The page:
Friday, 4 March 2011

playing elsewhere

i've gone over here:

http://cleanerlight.tumblr.com/

tumblr's quick and pretty. it's suiting my scrapbooking wishes for now. it feels freer to be able to post up anything i come across that i want to refer back to, and some good debates about the kind of stuff i write about are happening there so i'll be able to discuss stuff in that format more easily.

also - i don't want to leave this blog forever, but it has fulfilled its original purpose - for me to figure out the links between domestic abuse and all the other forms of oppression that were on my mind. now those parallels seem so blindingly obvious that i don't feel the need to write that for myself so much now. though of course there is still so much to figure out about it all, and i will keep on writing.

Wednesday, 9 February 2011

explanation of entitlement of the day

it's a good long while since i quoted any Jensen, and there's nothing better than a good clear description of the mechanics of entitlement - one core trait of an abuser - to get me going of a morning:
"There’s a great line by Upton Sinclair about how it’s hard to make a man [sic] understand something when his [sic] job depends on him not understanding it. I think that’s true even more for entitlement. It’s hard to make someone understand something when their entitlement, their privilege, their comforts and elegancies, their perceived ability to control and manage, depends on it.

So much nature writing, social change theory, and environmental philosophy are at best irrelevant, and more often harmful in that they do not question human supremacism (or for that matter white supremacism, or male supremacism). They often do not question imperialism, including ecological imperialism. So often I feel like so many of them still want the goodies that come from imperialism (including ecological imperialism and sexual imperialism) far more than they want for these forms of imperialism to stop. And since the violence of imperialism is structural—inherent to the process—you can’t realistically expect imperialism to stop being violent just because you call it “green” or just because you wish with all your might."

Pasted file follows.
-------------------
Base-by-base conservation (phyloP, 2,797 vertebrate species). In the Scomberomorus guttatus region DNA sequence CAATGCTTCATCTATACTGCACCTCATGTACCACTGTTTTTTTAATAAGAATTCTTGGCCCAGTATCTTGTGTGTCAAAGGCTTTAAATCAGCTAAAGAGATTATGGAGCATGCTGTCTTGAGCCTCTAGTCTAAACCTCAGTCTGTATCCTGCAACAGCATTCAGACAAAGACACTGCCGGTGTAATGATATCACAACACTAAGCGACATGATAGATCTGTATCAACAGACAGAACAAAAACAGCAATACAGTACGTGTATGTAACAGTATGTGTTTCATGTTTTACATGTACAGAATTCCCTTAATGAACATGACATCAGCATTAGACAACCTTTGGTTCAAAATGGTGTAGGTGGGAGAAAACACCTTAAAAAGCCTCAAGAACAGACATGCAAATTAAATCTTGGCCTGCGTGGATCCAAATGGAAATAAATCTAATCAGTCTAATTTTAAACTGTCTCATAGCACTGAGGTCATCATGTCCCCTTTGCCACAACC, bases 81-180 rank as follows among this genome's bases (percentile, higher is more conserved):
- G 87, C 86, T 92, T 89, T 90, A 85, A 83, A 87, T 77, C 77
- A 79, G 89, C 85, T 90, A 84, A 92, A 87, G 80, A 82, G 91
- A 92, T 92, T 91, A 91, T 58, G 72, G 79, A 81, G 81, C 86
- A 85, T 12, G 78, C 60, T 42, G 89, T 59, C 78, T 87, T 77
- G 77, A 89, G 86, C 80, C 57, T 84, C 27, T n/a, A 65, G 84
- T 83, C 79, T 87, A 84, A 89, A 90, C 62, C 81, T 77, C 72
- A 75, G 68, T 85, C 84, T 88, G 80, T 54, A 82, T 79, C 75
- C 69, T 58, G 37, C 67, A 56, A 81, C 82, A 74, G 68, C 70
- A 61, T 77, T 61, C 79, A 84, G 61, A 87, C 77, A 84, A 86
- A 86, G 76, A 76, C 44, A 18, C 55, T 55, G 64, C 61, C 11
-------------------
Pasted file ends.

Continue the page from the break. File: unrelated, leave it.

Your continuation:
- Jensen interviewed by Mickey Z. at Press Action (square brackets in original! i'm not really that offended by the universal 'he')

Monday, 7 February 2011

people have a better understanding of power

this article is very heartening!
"18. People have a better understanding of power. The activists have read their Chomsky and their Hardt-Negri, but the ideas therein have become mimetic: young people believe the issues are no longer class and economics but simply power: they are clever to the point of expertise in knowing how to mess up hierarchies and see the various "revolutions" in their own lives as part of an "exodus" from oppression, not - as previous generations did - as a "diversion into the personal". While Foucault could tell Gilles Deleuze: "We had to wait until the nineteenth century before we began to understand the nature of exploitation, and to this day, we have yet to fully comprehend the nature of power",- that's probably changed."

Dangerous Conversations

new & exciting 'zine project - 'Dangerous Conversations'
email: dangerousconversations(at)riseup(dot)net
deadline for contributions to issue one: March 2011
Dangerous Conversations is a project born out of the struggle to end systems of domination. Our involvement in movements described as anarchist, activist, horizontalist, and so on has been at times inspiring and at other times disillusioning and frustrating. This zine is not aimed at Anarchists
or Activists but at anyone who struggles against the many forms of domination that blight our lives: ableism, ageism, authority, capitalism, civilisation, caste and class systems, heteronormativity, islamaphobia, male privilege, speciesism, transphobia, white supremacy (and others that are
still unrecognised).
Dangerous Conversations is intended as an intervention in business as usual. We hope to collect texts and viewpoints that challenge the status quo in a way that, rather than (or perhaps as well as) provoking hostility, provoke constructive responses and discussion. We hope that, as much as possible,
the zine becomes a place to converse and to deepen affinity. By showing solidarity with others who also see the struggle as their own struggle, evenwhen we differ on the details, we can become stronger as a movement. Ours is a strength that comes through diversity and empathy for different viewpoints
rather than the imposition of dogma and distrust.